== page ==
Services Set Today for `Birdman'
Tulsa World 11/16/1996

Frederick F. "Fred" Pianalto, the "Birdman of River Parks," died Thursday. He was 69. Graveside services will be held at 2 p.m. Saturday at St. Joseph Cemetery in Tontitown, Ark., under the direction of Sisco Funeral Home. Pianalto, a naturalist, was credited with helping to establish a Nature Conservancy preserve near downtown Tulsa. He had been named one of the Nature Conservancy's 10 top volunteers nationally and was presented with the Oak Leaf Award, the Nature Conservancy's highest national honor for volunteer service, for a 15-year vigil over the interior least tern, an endangered bird that nests in the Arkansas River. He also received recognition from the Oklahoma Wildlife Federation, the Oklahoma Nature Conservancy, the Oklahoma Ornithological Society and the national Nature Conservancy. Pianalto, a former Tulsa resident, has lived in Springdale, Ark., for the past four years. He was a retired electric utility lineman and served in the military during World War II and the Korean War. He was a member of the Audubon Society and was a member of the St. Joseph Catholic Church of Tonitown, Ark. He is survived by one daughter, Peggy Pianalto of Tulsa; and two sisters, Vivian Pianalto Walker and Virginia Pianalto Walker, both of Springdale, Ark. Friends are making memorial donations to the Arthritis Foundation, Arkansas Chapter, 6213 Lee Avenue, Little Rock, Ark. 72205, or the Tulsa Audubon Society Memorial Fund.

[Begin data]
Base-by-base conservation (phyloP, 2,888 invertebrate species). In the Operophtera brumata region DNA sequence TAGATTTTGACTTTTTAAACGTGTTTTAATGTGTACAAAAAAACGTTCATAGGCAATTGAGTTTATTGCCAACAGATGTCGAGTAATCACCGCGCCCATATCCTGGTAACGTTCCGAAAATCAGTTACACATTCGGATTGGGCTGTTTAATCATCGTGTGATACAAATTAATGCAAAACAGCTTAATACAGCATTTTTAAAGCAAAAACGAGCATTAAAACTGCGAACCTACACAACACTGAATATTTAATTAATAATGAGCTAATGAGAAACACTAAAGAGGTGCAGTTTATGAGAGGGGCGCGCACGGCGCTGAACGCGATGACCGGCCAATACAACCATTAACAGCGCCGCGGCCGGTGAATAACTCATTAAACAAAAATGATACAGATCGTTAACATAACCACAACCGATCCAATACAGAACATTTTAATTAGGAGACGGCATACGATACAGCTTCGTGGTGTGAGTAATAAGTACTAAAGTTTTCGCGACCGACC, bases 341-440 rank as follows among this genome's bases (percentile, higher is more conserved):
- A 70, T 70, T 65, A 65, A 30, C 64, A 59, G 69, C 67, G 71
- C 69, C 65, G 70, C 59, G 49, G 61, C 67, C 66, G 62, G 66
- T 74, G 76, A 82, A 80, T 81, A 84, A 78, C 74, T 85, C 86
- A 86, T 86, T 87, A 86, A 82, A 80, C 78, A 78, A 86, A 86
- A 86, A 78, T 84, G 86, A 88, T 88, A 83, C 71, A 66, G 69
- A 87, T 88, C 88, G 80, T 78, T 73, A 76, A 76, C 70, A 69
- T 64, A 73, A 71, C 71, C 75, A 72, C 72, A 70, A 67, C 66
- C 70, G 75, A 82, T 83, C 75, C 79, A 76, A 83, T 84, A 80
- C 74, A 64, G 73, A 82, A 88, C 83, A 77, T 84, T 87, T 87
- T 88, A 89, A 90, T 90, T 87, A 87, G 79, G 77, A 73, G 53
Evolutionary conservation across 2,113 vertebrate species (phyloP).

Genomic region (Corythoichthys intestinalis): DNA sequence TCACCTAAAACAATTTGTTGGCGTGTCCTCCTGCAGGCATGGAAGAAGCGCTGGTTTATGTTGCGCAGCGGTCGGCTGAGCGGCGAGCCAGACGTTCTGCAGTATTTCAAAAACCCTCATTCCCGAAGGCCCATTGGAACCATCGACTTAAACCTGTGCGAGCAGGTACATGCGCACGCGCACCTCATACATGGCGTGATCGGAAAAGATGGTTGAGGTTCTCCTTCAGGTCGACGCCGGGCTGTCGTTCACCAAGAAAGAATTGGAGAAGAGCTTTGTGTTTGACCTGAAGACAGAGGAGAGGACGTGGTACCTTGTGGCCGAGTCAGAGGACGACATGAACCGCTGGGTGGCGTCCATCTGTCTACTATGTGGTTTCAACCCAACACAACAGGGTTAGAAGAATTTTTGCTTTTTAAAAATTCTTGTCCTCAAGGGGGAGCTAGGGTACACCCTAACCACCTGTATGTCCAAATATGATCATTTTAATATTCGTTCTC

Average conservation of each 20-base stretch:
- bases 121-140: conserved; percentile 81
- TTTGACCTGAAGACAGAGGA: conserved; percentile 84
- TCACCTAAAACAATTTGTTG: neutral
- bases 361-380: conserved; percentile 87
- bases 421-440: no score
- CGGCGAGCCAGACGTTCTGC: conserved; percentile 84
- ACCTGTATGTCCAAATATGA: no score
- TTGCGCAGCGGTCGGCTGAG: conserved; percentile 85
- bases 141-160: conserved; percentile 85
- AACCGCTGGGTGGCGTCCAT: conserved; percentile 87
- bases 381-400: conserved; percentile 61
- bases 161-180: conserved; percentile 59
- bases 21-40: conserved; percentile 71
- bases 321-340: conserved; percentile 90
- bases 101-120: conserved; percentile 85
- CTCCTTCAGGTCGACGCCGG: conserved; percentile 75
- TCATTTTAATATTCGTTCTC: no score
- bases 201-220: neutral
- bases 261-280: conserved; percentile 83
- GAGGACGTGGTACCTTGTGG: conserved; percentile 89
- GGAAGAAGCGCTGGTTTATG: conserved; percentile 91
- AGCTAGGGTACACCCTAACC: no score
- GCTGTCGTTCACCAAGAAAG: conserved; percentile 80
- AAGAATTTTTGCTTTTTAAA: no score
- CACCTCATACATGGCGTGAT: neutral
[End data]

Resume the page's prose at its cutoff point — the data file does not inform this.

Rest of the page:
Birdwatchers' Hero to be Honored
Tulsa World, 05/31/1998

There's one now. Peggy Pianalto points out the interior least tern, her finger aimed over the Arkansas River, trying to trace the bird's unpredictable flight.

"Do you see it?"

If her father were still here, he'd have already spotted the sprite-like bird. His binoculars would be propped up on the ends of his sculpted arthritic fingers, nubby and jointless.